A groundbreaking report on the harms from current drug laws, by Australia21 with health practitioners & social service agencies including Uniting & Anglicare. Local and international evidence shows that punishing people is not an effective way to reduce drug use; criminal prosecution can actually increase drug use and crime, as well as poverty, social disadvantage, unemployment, homelessness, family violence, child protection interventions, mental illness, stigma, discrimination and suicide.
The Long Walk to Treatment, Take Control campaign and a new Australia21 report highlight the health and social harms of flawed drug policies. The chorus of reasonable people demanding evidence-based law reform is sending a powerful message to Australia’s politicians and policy makers: now is the time to put health and safety first.
Manuel Cardoso, the man who reformed Portugal’s drug policy, tells Australians that values including humanism, pragmatism and cooperation were are the heart of the legal change that put a stop to criminal convictions for personal use, reducing direct and indirect drug harms.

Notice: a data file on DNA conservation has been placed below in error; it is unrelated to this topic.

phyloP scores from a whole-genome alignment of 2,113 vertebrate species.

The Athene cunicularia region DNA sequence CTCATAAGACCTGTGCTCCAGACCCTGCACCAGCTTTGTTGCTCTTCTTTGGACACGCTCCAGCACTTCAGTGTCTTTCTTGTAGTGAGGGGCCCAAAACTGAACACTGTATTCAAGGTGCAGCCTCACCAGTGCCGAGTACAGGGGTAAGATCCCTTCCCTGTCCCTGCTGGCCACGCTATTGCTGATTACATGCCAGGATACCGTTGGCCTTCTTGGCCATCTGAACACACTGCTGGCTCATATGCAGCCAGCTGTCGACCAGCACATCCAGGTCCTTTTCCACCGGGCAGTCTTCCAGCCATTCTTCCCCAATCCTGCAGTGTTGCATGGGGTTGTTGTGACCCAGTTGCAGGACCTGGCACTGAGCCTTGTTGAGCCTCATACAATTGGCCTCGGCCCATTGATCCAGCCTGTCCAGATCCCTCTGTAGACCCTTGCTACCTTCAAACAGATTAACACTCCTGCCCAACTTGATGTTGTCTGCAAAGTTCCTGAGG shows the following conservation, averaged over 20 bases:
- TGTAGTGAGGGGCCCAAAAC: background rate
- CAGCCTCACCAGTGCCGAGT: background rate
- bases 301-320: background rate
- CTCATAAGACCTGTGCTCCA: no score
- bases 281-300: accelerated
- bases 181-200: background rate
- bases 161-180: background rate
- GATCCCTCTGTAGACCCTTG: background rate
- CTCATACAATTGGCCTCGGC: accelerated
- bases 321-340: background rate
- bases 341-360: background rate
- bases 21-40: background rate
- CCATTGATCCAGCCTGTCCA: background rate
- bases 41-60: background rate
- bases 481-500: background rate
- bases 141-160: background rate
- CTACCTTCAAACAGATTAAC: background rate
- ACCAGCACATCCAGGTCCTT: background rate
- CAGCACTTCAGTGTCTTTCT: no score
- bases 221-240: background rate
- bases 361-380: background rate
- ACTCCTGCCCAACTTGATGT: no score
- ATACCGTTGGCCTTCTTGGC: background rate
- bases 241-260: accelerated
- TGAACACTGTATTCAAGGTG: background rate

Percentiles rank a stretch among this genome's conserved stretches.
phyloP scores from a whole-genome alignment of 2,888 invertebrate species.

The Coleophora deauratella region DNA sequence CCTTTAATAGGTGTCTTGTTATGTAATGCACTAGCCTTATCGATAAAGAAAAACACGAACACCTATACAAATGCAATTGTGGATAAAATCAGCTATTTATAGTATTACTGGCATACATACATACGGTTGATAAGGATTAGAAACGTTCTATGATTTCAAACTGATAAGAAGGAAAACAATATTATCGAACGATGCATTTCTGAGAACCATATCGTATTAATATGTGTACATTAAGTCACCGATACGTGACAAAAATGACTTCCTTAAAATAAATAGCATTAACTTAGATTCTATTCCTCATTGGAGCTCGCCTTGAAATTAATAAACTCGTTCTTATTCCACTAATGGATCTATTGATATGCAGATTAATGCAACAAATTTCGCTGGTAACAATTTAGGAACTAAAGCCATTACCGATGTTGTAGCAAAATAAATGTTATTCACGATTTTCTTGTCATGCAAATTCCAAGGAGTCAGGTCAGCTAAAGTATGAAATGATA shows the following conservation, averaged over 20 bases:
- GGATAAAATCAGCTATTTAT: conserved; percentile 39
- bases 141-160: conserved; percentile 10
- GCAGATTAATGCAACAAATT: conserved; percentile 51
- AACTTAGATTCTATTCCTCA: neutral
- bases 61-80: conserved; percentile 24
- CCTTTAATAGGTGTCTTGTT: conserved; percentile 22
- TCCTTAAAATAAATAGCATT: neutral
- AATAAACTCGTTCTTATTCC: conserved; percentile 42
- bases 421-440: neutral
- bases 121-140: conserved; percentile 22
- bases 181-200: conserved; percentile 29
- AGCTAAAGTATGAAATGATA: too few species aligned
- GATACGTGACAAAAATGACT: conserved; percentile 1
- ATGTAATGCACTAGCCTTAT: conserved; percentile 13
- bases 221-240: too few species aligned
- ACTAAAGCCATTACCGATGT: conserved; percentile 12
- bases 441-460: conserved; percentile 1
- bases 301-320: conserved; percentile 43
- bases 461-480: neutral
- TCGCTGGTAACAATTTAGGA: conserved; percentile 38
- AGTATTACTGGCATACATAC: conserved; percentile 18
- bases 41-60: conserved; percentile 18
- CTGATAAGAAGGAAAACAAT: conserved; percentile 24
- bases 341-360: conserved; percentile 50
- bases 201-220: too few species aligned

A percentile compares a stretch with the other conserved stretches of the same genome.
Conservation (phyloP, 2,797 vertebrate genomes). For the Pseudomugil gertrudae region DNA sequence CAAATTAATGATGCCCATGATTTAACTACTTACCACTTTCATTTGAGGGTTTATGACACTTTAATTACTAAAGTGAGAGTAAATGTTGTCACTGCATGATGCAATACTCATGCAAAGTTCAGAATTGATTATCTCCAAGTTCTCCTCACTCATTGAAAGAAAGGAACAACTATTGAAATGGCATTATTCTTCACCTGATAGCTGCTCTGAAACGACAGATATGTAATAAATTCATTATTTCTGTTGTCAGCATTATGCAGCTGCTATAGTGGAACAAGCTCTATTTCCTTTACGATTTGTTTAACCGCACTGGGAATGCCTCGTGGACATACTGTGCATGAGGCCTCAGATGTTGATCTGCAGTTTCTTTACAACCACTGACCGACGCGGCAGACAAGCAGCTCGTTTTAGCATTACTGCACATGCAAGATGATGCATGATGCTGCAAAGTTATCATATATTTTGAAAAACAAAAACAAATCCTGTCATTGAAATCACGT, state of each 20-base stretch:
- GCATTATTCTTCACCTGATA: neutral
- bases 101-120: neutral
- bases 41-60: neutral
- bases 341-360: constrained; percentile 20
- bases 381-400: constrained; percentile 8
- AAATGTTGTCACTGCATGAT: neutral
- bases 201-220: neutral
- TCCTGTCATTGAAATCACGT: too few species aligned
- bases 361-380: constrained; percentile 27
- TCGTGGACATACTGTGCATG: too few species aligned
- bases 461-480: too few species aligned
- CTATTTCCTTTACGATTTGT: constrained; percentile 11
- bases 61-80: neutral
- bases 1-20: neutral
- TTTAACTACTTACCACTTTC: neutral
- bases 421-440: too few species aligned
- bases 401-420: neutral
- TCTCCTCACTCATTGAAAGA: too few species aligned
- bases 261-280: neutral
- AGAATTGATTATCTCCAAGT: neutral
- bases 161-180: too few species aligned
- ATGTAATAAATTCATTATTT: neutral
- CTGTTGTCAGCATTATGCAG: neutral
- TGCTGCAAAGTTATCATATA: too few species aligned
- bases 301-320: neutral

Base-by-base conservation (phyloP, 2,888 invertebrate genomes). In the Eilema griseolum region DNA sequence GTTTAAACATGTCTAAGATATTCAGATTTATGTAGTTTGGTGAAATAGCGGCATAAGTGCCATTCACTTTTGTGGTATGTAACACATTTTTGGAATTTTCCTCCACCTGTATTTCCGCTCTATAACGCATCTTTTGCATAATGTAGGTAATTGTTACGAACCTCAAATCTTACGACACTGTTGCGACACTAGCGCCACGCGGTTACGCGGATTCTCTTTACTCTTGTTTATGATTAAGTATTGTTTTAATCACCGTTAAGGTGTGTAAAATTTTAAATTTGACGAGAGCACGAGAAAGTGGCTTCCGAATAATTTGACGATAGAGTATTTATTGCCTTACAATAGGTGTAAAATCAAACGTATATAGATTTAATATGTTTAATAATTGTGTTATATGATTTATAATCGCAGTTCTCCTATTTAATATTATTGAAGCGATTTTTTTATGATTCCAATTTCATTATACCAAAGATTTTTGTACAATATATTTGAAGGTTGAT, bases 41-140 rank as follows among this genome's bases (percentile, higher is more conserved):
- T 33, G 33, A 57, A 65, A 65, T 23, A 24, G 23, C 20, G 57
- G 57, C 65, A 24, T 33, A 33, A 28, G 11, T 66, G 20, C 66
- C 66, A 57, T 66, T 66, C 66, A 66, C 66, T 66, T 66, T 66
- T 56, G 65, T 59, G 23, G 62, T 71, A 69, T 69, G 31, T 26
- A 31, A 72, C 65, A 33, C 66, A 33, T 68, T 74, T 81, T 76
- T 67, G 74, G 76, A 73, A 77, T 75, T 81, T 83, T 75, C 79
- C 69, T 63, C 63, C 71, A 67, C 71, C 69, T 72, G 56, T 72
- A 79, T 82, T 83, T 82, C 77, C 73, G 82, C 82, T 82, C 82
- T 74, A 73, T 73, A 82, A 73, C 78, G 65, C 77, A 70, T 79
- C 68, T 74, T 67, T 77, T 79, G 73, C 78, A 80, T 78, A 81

Pill testing at the Groovin the Moo festival in Canberra was only a trial, it didn’t ever claim to be the definitive model for how drug testing should be conducted. Further trials are needed, to provide more quantitative and qualitative data for evaluating the effectiveness in terms of drug harm reduction.
The Greens want to legalise and regulate cannabis for Australians over the age of 18. Their policy announcement has set off alarm bells for many, especially those concerned about young people getting easy access to yet another dangerous drug. But possibly more notable than the objections is the seismic shift in the drug debate.
Why should the rest of us care about someone being punished for what everyone knows is a crime? Well here’s why: because of the collateral damage to families and the negative flow on effects across our communities. When the wheels fall off, we all end up paying.
A national health and social services Roundtable summit on drug law reform in March 2018 addressed the evidence that a prohibition and law enforcement approach is not reducing illegal drug use, but is instead causing many adverse outcomes across our communities. Can you help us make sure the outcomes of the Roundtable help influence drug law reform?